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That really got me to thinking about whether or not that was what I wanted. Did I want my child to know that I was his mom and know that I would meet all his needs? Did I think it was normal and natural for a child to be attached to his mother? Did I think that the attachment my son got through my breastfeeding him was beneficial to him? And what about the alternative...a non-attached child who was formula fed?
I bet you can guess how I answered those questions....
Anyway, my point is that I realized that I wasn't ok with minimizing my attachment with my child and giving up the benefits of breastfeeding so that a dcp could actually take my place and attach to them instead. I mean, I wanted my son to love and trust his dcp, but I wasn't about to sacrifice my place for theirs iykwim, and I didn't think that it was right to give up a part of our relationship for that to happen, even though that's what one dcp thought should happen.
Needless to say, we switched dcps to a wonderful one, and I ended up being a sahm after that.
My opinion, is that a daycare provider has no right asking you to give up a part of your relationship with your child so that she can step in and take your place. That's how I view a request for me to stop bfing my child in that situation. A daycare provider should instead, be trying to cultivate her own relationship with the child, just like a trusted friend of the family, or aunt or grandma does. Friends and family spend time with the child, they care for them, pay special attention to them, play with them, and in doing so, develop their own unique relationship with the child that is not the same as the mom's relationship with the child. That's what I expect from a dcp, but sometimes that takes some work.
I'd suggest you find other care if your dcp doesn't want to put forth the necessary work in truly bonding with your child. Your relationship with your child won't interfere with them bonding with your child.
You might find this about independence from Dr. Sears helpful. http://askdrsears.com/html/10/t131500.asp
DS 1/2006 9 lb. 2 oz. 22 in.
DD 10/2008 8 lb, 2 oz. 20 in.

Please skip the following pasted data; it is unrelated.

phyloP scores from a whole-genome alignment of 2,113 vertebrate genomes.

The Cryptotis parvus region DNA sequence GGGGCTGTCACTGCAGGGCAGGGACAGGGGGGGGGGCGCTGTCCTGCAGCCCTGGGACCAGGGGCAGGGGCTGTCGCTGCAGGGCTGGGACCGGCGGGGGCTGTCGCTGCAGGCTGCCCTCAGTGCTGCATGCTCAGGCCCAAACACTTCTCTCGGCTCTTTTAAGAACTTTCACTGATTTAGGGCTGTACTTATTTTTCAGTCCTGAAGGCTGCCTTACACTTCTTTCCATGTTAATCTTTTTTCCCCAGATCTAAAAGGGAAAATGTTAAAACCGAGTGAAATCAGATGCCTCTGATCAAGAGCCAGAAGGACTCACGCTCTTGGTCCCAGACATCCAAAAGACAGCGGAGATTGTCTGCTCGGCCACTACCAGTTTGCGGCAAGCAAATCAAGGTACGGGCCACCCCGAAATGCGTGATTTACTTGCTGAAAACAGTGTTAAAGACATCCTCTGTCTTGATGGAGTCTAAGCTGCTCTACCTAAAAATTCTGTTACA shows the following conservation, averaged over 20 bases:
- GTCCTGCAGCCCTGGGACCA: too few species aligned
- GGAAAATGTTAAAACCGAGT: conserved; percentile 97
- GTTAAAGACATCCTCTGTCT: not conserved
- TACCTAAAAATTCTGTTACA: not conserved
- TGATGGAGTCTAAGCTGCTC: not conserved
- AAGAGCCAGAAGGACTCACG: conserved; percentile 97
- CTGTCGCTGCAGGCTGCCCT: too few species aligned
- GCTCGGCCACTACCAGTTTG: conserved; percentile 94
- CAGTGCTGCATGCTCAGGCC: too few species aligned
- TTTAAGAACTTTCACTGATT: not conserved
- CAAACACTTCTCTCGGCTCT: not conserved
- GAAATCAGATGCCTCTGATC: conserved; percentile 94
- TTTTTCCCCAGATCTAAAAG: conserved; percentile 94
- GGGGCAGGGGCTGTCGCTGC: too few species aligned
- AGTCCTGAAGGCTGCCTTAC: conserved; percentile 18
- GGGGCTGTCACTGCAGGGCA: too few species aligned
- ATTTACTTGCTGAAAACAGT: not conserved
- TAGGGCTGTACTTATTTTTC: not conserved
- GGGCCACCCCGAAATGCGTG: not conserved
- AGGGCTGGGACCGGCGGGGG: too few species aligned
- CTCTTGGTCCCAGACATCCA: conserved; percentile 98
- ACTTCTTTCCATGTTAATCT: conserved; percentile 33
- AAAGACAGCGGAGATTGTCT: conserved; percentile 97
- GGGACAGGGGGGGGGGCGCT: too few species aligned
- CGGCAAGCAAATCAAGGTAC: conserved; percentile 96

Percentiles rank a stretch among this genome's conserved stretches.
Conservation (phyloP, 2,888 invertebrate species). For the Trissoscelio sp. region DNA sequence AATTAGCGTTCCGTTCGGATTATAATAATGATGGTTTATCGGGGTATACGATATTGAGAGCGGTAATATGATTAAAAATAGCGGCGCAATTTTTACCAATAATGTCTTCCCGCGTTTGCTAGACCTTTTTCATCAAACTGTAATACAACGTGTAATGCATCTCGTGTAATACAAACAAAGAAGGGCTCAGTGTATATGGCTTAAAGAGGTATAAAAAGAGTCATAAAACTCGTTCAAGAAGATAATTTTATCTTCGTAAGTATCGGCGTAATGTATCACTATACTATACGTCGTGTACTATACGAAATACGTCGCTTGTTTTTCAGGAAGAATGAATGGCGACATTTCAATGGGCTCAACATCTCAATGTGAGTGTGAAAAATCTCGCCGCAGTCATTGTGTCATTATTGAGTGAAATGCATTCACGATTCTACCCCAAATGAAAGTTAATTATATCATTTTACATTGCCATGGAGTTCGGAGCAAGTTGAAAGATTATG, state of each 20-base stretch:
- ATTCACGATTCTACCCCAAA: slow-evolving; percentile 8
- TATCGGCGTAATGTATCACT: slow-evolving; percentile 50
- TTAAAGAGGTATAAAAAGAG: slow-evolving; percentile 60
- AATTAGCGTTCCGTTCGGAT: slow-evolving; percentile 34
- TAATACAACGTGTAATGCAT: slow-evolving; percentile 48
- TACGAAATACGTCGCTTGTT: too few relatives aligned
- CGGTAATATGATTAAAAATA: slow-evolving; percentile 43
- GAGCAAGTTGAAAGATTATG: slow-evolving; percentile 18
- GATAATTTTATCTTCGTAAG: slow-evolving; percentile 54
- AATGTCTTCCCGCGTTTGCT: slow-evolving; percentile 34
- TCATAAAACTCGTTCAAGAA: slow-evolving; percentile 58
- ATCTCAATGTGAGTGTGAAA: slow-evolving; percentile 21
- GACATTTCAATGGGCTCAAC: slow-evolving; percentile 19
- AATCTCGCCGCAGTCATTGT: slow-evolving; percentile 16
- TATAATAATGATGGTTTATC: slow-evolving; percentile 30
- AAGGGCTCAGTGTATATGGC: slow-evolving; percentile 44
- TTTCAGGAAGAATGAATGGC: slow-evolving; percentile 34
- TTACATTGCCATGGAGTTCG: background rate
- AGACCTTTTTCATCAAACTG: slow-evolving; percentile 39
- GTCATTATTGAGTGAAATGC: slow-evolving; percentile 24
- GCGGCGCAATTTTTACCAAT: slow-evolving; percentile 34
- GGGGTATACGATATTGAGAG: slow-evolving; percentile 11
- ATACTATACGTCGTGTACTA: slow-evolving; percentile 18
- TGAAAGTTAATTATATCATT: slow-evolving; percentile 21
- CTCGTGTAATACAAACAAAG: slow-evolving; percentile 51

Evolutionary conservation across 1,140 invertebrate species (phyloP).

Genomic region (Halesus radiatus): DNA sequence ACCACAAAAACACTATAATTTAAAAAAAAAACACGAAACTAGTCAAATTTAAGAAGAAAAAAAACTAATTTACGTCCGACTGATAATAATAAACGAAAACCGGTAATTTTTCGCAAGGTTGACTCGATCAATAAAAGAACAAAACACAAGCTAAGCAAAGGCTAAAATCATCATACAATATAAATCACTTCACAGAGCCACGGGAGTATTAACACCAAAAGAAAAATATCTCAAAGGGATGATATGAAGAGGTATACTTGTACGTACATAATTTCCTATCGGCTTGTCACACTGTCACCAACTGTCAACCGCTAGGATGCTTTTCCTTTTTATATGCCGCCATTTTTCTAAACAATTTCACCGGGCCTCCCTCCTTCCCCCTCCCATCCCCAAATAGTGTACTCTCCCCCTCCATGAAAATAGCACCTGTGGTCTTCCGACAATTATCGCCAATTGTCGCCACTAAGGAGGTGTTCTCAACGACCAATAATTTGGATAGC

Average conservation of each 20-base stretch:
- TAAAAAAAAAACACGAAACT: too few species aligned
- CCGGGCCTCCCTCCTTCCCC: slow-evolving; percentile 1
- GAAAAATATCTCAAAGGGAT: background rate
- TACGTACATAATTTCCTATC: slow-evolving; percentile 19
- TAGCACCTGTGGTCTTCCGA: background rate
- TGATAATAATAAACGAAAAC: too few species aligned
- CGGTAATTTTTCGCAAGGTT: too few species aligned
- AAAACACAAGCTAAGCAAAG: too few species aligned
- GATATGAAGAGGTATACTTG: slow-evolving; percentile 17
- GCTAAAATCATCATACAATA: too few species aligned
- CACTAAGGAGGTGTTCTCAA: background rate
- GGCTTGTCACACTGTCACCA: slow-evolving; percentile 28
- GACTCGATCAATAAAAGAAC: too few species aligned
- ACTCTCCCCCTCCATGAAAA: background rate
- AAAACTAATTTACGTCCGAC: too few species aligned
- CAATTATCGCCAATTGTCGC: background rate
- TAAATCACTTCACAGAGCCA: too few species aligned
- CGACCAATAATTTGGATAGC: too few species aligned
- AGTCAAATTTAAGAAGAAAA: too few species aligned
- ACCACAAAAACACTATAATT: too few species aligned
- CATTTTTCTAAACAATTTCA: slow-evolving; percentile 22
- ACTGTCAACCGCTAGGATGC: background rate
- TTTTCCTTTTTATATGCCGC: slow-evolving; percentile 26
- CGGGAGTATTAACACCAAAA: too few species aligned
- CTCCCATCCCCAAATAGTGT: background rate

As a daycare provider, I can tell you that breastfeeding may not have anything to do with it at all. I have only had one baby ever who was breastfed, but I have several formula fed babies and toddlers who cried all day and had a difficult time adjusting. A good daycare provider will work with you and your child to find the best way possible to soothe your baby and make the transition easier for all involved.
Don't let someone's credentials on the wall determine what is best for your baby.
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Last edited by @llli*naw.pan; September 26th, 2008 at 01:14 PM.
Well - I've found that continuing to breastfeed has been an important part of reconnecting with my DS at the end of the day. Breastfeeding is about so much more than nutrition, its also about bonding and closeness. My DS asks for "mommy milk" as soon as we get home, and for him its a way to be close to mommy and get lots of love and snuggles after being apart for several hours.
Extended breastfeeding fact sheet.
Perhaps show this to your partner?
I'm also in Winnipeg right now, so I now what you're talking about with the daycare crunch. There are definitely daycares out there that are supportive of continuing to breastfeed. I sometimes sit in the big chair in the infant room and nurse my 21 month old, and they are very supportive, sometimes suggesting it if DS is asking to nurse.
If you think this place is good in other ways, I would just tell her that you appreciate her advice, but you're convinced that continuing to nurse him is in his best interest. Maybe show some of the literature that others have posted already. Good luck.